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New Jersey’s horse racing problems rooted in NFL wanderlust

Hess was a member of the Board of Directors of the Monmouth Park Jockey Club. By 1985, Hess had a deal for his Jets to play in the Meadowlands and New Jersey bought Monmouth Park from Hess and his fellow Jockey Club members for $45 million. The Hess-New Jersey negotiations for the football team move to New Jersey started in 1983 as did the Monmouth Park talks. The two negotiations were not linked.

At least not officially.

The state originally went after the Yankees in 1972 and thought a deal which about to be struck between Yankees owner CBS and a local New Jersey businessmen for about $13 million. New Jersey would have built a baseball park in the Meadowlands for the Yankees. In 1972, CBS Chairman William Paley told Yankees President Michael Burke to either sell the team or buy it himself. CBS could not put Yankees games on CBS' owned and operated WCBS-TV, Channel 2 in New York because of Federal Communication Commission rules. Back in 1972, that was where the real money on the team could have been made through TV advertising revenue and promotions. New Jersey officials felt that a deal to move the team to the state was imminent but Burke informed New Jersey interests that the team wasn't for sale near the end of 1972, A few days later, on January 3, 1973, Burke announced that a group led by George M. Steinbrenner III had purchased the club for $10 million (along with a $1.5 million tax credit).

The New York Yankees franchise remained in the Bronx.

New Jersey has to do something soon because of pressures from inside the state and external pressure has gambling money seeps into neighboring states. The longer politicians kick the can down the street, the harder it will be to solve New Jersey's horse racing and gambling problem.

Evan Weiner, the winner of the United States Sports Academy's 2010 Ronald Reagan Media Award, is an author, radio-TV commentator and speaker on "The Politics of Sports Business." His book, "The Business and Politics of Sports, Second Edition is available at or amazonkindle. He can be reached at This e-mail address is being protected from spambots. You need JavaScript enabled to view it This e-mail address is being protected from spambots. You need JavaScript enabled to view it This e-mail address is being protected from spambots. You need JavaScript enabled to view it This e-mail address is being protected from spambots. You need JavaScript enabled to view it This e-mail address is being protected from spambots. You need JavaScript enabled to view it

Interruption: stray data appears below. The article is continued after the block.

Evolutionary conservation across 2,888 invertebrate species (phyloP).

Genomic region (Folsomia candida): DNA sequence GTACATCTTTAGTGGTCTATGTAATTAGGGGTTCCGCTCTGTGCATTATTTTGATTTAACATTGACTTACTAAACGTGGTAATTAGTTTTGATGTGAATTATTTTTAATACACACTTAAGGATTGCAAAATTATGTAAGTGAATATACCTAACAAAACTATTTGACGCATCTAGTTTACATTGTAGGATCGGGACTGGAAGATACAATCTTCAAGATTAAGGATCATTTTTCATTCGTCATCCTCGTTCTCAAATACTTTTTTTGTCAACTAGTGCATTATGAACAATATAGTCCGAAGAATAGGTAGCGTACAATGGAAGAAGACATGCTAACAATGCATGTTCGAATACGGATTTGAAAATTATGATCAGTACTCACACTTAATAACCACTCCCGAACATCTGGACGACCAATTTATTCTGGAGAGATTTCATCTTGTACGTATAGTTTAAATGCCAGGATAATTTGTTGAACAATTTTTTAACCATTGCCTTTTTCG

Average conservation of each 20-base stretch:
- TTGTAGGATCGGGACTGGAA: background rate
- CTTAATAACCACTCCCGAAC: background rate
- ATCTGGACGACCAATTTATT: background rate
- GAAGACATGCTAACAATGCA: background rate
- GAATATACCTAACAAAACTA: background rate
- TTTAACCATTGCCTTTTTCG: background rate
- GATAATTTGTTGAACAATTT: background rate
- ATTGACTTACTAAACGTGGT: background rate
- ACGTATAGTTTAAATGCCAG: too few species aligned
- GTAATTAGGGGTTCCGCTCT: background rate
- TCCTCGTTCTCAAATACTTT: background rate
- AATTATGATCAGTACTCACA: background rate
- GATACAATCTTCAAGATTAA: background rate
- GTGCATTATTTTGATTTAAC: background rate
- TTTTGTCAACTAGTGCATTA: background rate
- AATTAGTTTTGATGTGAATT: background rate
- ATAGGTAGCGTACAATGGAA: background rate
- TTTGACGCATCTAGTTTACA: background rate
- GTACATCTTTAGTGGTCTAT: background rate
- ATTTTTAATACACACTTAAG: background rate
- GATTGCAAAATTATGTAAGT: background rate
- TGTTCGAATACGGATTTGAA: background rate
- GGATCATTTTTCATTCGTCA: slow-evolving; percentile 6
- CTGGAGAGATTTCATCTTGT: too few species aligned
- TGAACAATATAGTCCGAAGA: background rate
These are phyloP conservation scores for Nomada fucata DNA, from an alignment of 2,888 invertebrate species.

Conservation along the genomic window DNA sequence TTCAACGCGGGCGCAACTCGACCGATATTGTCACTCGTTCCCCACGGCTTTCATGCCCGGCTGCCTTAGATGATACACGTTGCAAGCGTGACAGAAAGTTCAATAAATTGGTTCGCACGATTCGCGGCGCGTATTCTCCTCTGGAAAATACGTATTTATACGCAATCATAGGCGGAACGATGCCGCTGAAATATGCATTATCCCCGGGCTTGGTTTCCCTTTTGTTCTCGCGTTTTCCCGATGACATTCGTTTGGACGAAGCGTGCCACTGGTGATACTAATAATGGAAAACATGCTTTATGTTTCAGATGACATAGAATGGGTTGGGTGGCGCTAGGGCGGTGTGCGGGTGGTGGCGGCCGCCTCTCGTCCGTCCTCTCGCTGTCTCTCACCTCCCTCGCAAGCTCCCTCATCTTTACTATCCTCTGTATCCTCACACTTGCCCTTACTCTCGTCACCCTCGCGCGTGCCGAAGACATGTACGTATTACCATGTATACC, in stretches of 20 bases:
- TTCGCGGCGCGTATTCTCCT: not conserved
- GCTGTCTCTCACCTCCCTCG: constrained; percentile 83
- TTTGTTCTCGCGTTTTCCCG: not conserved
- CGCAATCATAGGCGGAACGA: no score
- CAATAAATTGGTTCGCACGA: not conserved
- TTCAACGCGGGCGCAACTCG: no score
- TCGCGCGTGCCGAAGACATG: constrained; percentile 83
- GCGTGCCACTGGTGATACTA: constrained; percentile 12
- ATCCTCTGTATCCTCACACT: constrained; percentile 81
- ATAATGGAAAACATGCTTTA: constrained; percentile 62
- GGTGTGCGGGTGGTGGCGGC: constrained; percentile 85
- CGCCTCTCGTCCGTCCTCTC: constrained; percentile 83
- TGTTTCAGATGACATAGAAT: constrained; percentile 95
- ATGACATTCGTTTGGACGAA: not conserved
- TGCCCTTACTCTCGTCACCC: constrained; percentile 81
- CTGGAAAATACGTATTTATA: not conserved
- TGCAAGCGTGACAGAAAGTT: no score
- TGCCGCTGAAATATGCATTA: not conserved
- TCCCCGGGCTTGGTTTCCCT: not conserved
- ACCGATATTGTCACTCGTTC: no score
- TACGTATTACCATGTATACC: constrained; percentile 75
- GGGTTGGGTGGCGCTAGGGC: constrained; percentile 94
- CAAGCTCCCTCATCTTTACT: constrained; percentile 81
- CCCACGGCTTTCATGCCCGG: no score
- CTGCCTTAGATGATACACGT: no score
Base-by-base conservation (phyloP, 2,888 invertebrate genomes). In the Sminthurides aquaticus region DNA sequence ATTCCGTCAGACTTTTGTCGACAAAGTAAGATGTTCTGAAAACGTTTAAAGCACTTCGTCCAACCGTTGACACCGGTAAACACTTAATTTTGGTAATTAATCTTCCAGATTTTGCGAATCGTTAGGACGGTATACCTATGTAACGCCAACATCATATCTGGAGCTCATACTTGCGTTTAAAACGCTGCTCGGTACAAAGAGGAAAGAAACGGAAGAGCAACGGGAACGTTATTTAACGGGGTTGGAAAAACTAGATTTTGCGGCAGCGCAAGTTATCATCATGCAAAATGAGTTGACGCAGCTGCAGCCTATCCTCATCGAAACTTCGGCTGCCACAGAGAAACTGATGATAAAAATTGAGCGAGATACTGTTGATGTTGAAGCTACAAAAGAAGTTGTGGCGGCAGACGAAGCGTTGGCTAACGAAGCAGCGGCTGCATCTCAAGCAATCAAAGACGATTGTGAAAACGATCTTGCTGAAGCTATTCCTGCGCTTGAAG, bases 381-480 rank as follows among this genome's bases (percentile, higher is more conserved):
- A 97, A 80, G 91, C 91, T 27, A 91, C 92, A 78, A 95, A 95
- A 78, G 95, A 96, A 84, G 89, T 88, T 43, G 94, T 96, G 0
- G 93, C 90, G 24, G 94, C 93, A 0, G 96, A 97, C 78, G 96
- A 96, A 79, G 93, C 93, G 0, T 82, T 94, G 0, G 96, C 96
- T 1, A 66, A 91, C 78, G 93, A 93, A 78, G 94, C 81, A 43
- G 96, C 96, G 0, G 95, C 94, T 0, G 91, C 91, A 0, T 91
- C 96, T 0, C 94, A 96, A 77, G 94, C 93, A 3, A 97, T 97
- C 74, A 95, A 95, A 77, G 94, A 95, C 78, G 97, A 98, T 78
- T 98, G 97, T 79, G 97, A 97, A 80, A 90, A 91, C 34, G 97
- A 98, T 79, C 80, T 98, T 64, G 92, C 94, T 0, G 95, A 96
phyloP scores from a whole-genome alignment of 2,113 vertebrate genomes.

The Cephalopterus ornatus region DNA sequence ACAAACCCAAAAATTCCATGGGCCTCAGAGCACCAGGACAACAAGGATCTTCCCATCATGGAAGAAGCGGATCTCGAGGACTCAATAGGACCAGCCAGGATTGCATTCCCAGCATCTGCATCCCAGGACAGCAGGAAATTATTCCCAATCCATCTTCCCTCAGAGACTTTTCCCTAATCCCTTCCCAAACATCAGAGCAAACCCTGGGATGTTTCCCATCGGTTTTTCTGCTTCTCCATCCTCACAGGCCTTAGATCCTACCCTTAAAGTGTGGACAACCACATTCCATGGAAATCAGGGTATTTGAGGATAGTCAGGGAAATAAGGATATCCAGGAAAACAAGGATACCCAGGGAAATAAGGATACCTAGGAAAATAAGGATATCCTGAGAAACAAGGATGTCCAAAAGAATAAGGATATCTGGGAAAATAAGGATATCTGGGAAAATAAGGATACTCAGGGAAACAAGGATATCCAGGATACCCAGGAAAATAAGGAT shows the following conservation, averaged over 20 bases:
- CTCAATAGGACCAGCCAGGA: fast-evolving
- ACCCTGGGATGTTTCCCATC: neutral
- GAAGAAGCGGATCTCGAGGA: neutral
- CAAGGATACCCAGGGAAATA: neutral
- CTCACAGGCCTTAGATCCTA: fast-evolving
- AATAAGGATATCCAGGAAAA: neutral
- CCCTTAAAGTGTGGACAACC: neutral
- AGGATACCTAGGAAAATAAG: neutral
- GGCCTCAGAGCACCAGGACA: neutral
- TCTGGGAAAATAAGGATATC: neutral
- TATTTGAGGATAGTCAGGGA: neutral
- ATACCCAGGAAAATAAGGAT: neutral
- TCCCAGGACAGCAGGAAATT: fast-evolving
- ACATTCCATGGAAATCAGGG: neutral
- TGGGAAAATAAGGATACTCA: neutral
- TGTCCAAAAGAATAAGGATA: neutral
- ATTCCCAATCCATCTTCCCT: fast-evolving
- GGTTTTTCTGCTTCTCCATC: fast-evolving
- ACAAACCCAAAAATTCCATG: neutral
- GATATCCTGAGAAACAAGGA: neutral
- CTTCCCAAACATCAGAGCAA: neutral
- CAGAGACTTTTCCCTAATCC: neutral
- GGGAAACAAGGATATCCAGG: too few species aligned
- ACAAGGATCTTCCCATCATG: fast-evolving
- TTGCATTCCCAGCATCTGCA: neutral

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Comments (3)
3 Wednesday, 08 December 2010 18:09
Marilyn Lancelot
I am a recovering alcoholic, gambler, and other addiction problems. I published a book, Gripped by Gambling, where the readers can follow the destructive path of the compulsive gambler, a prison sentence, and then on to the recovery road. I recently finished a second book, Switching Addictions, describing the challenges the addict encounters as they work toward recovery. I also publish an online newsletter, Women Helping Women, which has been on-line for more than ten years and is read by women around the world. (


Marilyn Lancelot
2 Tuesday, 07 December 2010 11:32
John Samerjan
"The total was offset by contributions from Atlantic City casinos and taxpayers dollars"

1) the statement is untrue. The casinos provided supplement money for racing purses in return for racing not lobbying for gaming. Those funds went to horsemen not the racetracks. Secondly the taxpayers did not underwrite the net loss (on-track loss minus the net income from OTW and account wagering). That had been covered for three years by other NJSEA revenue.

2) the above comment is uninformed as well. The NJSEA finances are fully public and are fully independently audited. On track racing made net income up through 2006 when racinos were added in neighboring states. Reductions in personnel and operating expenses have kept those on-track losses down,
1 Tuesday, 07 December 2010 10:18
Bob English
Good points regarding competition from surrounding states that is now attracting NJ resident gambling $$. The future success of AC depends on booking conventions and people traveling in from out of state not on buses coming down the GSP from Northern NJ. Those people are going to NY or CT.

Until the NJSEA releases financial info and shows everyone which of its expenses are being charged to the horse racing component of the business, I would take any reports of "losses" with a grain of salt.

Please check out this Facebook page from the link below. Lots of great articles and info on the subject:!/pages/Save-New-Jersey-Horse-Racing-Allow-VLTs-at-the-Meadowlands/129193943805073

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